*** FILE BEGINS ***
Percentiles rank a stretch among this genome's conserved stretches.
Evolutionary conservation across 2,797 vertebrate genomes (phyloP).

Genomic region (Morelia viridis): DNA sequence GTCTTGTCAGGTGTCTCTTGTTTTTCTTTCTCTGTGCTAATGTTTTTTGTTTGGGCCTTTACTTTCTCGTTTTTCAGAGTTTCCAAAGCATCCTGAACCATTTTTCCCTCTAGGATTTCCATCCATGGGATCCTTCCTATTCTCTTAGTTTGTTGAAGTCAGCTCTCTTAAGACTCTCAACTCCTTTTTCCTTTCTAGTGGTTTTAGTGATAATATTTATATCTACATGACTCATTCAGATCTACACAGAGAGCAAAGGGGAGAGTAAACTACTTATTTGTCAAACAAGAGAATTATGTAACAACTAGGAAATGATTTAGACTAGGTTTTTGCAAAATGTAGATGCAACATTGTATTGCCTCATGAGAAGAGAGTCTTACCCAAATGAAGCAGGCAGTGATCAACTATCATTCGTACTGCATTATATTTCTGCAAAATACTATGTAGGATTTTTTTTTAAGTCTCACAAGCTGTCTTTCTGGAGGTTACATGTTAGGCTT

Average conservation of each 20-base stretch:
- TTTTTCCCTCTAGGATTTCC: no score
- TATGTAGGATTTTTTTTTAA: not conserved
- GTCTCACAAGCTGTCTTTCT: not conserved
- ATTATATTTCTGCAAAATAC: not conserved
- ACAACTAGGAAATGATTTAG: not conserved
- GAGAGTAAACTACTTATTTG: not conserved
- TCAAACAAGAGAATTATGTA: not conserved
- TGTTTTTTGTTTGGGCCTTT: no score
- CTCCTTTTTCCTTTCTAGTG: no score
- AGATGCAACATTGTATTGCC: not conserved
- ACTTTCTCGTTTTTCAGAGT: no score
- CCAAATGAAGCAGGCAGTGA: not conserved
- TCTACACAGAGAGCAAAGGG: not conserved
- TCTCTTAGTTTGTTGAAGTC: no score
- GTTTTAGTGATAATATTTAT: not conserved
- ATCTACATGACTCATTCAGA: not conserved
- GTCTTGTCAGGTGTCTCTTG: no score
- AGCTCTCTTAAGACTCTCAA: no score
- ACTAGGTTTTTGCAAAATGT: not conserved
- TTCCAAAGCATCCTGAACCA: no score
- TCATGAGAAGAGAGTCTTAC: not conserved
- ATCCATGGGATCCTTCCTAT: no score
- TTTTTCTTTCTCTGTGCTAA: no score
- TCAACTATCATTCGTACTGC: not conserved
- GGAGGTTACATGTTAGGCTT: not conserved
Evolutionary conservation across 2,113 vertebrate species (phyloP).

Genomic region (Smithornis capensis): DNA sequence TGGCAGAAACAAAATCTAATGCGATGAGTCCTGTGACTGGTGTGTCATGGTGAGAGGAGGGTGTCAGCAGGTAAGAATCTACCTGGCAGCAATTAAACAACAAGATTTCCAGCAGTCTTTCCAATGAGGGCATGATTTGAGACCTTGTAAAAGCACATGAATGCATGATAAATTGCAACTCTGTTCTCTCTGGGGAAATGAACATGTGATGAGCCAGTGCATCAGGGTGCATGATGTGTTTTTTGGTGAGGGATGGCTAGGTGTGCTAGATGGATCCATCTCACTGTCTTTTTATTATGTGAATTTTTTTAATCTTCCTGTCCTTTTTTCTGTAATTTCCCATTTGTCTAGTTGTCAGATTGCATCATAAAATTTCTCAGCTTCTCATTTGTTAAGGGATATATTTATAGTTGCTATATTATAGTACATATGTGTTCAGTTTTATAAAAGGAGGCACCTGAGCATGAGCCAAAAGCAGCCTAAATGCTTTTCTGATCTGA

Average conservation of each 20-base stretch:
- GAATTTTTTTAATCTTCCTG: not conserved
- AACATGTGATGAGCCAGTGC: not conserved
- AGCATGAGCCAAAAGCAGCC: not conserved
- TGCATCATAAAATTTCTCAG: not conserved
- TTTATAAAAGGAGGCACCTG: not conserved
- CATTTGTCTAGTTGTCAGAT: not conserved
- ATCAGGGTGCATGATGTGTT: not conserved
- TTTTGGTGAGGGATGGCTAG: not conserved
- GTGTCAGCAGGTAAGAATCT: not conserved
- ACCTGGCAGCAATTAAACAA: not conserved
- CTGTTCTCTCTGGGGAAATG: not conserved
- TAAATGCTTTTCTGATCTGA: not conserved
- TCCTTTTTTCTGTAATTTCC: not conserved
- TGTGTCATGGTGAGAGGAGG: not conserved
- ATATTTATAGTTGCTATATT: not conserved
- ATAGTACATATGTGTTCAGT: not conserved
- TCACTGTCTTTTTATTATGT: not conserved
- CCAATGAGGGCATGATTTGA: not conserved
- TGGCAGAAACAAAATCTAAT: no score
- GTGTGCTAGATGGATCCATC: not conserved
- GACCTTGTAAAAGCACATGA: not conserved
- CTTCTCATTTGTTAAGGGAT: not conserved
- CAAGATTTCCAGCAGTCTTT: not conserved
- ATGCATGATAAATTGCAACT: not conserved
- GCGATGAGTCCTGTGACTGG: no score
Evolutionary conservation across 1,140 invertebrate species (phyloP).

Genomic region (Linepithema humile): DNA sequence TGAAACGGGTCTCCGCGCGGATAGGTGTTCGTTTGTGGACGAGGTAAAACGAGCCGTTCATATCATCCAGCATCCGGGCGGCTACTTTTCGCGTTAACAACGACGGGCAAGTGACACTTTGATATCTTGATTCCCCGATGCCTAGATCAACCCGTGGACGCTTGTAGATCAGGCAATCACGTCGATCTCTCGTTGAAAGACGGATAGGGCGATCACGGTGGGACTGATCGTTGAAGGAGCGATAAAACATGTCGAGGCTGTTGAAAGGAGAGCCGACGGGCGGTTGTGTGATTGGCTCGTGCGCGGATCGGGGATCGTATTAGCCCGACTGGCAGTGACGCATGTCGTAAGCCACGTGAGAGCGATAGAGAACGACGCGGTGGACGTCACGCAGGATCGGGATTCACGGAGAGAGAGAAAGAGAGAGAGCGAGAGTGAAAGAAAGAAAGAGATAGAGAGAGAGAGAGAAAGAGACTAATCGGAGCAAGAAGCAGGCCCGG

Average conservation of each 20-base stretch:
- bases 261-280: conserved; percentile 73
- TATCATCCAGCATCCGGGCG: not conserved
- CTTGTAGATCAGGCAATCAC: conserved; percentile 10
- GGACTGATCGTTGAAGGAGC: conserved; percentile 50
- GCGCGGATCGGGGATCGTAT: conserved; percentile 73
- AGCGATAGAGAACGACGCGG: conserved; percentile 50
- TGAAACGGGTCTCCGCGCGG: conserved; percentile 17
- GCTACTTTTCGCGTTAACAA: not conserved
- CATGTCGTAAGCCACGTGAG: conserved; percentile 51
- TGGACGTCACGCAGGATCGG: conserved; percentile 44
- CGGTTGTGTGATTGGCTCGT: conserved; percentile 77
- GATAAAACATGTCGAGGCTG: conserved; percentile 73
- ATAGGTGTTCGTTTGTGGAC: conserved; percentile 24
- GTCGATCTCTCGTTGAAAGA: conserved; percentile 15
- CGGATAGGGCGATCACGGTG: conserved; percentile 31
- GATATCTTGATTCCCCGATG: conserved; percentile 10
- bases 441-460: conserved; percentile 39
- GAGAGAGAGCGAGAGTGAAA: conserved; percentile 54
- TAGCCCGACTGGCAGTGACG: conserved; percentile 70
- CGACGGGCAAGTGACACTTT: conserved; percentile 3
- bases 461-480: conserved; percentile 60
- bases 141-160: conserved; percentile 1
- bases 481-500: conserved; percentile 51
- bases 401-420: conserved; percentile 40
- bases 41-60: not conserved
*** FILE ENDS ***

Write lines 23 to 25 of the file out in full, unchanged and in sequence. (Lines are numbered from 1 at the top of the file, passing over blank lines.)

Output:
- ACTAGGTTTTTGCAAAATGT: not conserved
- TTCCAAAGCATCCTGAACCA: no score
- TCATGAGAAGAGAGTCTTAC: not conserved